Polyhexamethylene guanidine

From Wikipedia, the free encyclopedia
Jump to navigation Jump to search
Polyhexamethylene guanidine
Polyhexamethylene guanidine.svg
IUPAC name
Other names
  • Polyhexamethyleneguanidine
  • Polisept
Abbreviations PHMG, PHMG-P
  • none
280 g/L[1]
Except where otherwise noted, data are given for materials in their standard state (at 25 °C [77 °F], 100 kPa).
Infobox references

Polyhexamethylene guanidine (PHMG) is a guanidine derivative that is used as a biocidal disinfectant, often in the form of its salt polyhexamethylene guanidine phosphate (PHMG-P).

Studies have shown that PHMG in solution has fungicidal as well as bactericidal activity against both Gram-positive and Gram-negative bacteria.[2] The substance also has detergent, anti-corrosive, and flocculant properties and prevents biofouling.[3] PHMG-P is a white powdered solid,[1] and as all polyguanidine salts, readily soluble in water.[3]


Unlike the related polymer polyhexanide (PHMB), PHMG has been described as a relatively new compound with properties, potency, and effects being not yet fully recognized. Preliminary findings indicate that PHMG and its derivatives primarily rely on damaging the cell membrane by inhibiting the activity of cellular dehydrogenases.[2]

When PHMG is aerosolized and inhaled, it harms the lungs, causing death of the cells lining the bronchioles and widespread damage to alveoli, along with bronchiolitis obliterans,[4][5] an often fatal form of non-reversible obstructive lung disease in which the bronchiole are compressed and narrowed by fibrosis (scar tissue) and/or inflammation.[6]


PHMG was used in Russia to disinfect hospitals[5] and from 2001 on, it was widely used in South Korea as a disinfectant to prevent microbial contamination in household humidifiers.[7] PHMG was "originally marketed for cleaning a humidifier's water tank but instead used by the public as a water additive to suppress microbial growth."[4]

South Korean lung disease outbreak and deaths[edit]

The pulmonary toxicity of PHMG was discovered due to an outbreak of severe lung disease in South Korea, detected in children in the spring of the years 2006 to 2011, and in adults in the spring of 2011; the mortality rate in children was 58%, while among adults, 53% died or required lung transplantation.[4] Autopsies and epidemiological work, followed up by animal studies, led the South Korean CDC to identify PHMG used in humidifiers as the cause.[4][5] It was banned in 2011, and new cases ceased occurring.[4][5]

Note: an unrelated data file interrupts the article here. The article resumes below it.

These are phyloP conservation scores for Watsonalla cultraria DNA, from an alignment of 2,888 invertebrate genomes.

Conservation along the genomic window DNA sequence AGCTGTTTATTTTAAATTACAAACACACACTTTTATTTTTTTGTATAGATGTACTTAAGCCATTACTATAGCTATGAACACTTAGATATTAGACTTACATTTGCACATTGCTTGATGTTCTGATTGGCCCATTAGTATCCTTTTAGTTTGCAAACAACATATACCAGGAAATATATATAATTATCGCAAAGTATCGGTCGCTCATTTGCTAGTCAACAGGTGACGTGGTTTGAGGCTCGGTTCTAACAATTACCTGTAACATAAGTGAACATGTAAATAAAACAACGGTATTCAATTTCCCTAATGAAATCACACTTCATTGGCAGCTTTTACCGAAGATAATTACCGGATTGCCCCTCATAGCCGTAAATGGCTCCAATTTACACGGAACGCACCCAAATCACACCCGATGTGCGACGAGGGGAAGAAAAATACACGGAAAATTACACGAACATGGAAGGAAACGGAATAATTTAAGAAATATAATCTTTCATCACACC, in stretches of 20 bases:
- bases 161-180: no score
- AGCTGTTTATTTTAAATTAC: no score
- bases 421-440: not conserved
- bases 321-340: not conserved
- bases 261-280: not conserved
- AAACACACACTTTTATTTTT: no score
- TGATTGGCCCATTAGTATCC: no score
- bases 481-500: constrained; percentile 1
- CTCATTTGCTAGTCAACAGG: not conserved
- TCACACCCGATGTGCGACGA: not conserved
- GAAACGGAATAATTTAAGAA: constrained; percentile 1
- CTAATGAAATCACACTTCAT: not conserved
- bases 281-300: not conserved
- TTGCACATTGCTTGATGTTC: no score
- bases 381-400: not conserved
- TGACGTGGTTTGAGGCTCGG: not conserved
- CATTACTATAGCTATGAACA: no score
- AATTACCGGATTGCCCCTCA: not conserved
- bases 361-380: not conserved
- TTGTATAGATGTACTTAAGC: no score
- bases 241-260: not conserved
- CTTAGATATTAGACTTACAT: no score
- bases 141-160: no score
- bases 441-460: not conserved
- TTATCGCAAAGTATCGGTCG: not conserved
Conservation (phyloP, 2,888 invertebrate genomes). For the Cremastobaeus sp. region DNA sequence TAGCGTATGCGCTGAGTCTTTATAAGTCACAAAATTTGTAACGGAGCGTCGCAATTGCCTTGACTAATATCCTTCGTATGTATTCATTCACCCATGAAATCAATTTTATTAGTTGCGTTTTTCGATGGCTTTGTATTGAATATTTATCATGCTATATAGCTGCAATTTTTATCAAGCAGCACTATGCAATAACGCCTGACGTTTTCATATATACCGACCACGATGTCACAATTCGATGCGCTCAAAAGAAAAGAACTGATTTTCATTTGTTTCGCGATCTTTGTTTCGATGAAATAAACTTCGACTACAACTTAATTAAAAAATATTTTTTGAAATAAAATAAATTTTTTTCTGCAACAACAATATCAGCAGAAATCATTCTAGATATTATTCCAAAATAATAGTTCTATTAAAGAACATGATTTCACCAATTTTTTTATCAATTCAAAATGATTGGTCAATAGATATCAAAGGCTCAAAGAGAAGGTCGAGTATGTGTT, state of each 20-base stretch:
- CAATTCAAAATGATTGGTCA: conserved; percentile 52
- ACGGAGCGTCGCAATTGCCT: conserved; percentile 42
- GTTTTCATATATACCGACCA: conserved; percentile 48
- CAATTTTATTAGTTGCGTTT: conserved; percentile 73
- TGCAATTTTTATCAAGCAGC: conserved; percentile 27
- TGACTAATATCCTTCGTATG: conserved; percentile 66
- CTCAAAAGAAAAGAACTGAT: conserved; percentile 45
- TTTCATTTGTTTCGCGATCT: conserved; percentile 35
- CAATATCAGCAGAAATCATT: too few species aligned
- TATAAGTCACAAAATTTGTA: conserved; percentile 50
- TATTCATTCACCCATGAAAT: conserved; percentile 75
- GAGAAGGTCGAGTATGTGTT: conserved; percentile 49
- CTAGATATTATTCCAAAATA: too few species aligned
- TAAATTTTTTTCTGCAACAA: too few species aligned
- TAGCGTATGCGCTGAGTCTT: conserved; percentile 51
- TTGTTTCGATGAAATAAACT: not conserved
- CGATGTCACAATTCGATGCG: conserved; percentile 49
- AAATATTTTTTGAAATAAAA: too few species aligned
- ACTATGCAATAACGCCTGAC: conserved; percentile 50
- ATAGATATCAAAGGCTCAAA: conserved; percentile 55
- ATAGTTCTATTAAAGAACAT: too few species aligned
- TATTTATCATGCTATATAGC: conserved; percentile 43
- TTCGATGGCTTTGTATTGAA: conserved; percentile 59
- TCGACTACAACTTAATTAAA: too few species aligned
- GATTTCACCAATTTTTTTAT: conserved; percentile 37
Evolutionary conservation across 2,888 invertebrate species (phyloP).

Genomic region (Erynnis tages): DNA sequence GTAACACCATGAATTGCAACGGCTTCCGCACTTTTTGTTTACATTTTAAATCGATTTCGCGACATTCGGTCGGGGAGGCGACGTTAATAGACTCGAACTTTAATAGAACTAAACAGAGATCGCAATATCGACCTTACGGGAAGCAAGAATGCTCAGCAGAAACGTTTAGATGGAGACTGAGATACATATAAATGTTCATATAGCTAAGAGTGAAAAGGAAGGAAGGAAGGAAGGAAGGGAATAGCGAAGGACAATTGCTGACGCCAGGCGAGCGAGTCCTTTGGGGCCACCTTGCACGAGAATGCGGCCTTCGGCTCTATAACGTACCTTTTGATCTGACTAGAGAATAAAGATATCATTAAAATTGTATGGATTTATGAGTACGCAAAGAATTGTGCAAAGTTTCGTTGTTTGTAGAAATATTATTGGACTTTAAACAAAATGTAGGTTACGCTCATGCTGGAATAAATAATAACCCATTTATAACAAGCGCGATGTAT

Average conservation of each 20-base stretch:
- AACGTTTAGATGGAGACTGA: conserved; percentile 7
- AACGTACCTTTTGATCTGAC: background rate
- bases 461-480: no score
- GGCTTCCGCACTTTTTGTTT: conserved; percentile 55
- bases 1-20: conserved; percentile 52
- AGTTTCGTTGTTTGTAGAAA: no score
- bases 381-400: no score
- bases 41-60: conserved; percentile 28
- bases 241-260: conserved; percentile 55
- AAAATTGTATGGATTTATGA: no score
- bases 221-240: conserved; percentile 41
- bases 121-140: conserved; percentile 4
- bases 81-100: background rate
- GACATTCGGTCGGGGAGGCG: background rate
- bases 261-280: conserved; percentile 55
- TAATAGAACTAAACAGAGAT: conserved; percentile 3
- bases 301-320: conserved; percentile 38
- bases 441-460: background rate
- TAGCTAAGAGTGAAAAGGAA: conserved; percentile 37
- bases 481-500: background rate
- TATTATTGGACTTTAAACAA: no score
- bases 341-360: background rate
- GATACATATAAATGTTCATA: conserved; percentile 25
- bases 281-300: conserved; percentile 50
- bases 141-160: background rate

Reckitt Benckiser was one of the companies that sold this product in South Korea and it resisted taking responsibility until May 2016, when the Korean division chief apologized to victims and families in a press conference and offered compensation to the families of those who died to those who were injured; it was the first time the company had acknowledged that its products containing PHMG were harmful.


  1. ^ a b "Material Safety Data Sheet" (PDF). SK Chemicals. 2 December 2002. Archived from the original (PDF) on 9 June 2016. Retrieved 3 May 2016.
  2. ^ a b Maciej Walczak; Agnieszka Richert; Aleksandra Burkowska-But (2014). "The effect of polyhexamethylene guanidine hydrochloride (PHMG) derivatives introduced into polylactide (PLA) on the activity of bacterial enzymes". Journal of Industrial Microbiology & Biotechnology. 41 (11): 1719–1724. doi:10.1007/s10295-014-1505-5. PMC 4201754. PMID 25189811.
  3. ^ a b Alexander Chirkunov; Yurii Kuznetsov (2015). "Corrosion inhibitors in Cooling Water systems". In Zahid Amjad; Konstantinos D. Demadis (eds.). Mineral Scales and Deposits: Scientific and Technological Approaches. Elsevier. pp. 85 ff., here: 99 f. ISBN 978-0-444-63228-9.
  4. ^ a b c d e Cummings, K. J.; Kreiss, K. (2015). "Occupational and environmental bronchiolar disorders". Seminars in Respiratory and Critical Care Medicine. 36 (3): 366–78. doi:10.1055/s-0035-1549452. PMC 4610354. PMID 26024345.
  5. ^ a b c d Dirk W. Lachenmeier (2015). "Chapter 24 – Antiseptic Drugs and Disinfectants". Side Effects of Drugs Annual. 37. pp. 273–279. doi:10.1016/bs.seda.2015.06.005. ISBN 9780444635259.
  6. ^ Merriam-Webster Medical Dictionary > bronchiolitis obliterans Retrieved on August, 2010
  7. ^ Lee Hyun-jeong for the Korea Herald. April 24, 2016 Oxy suspected of watering down report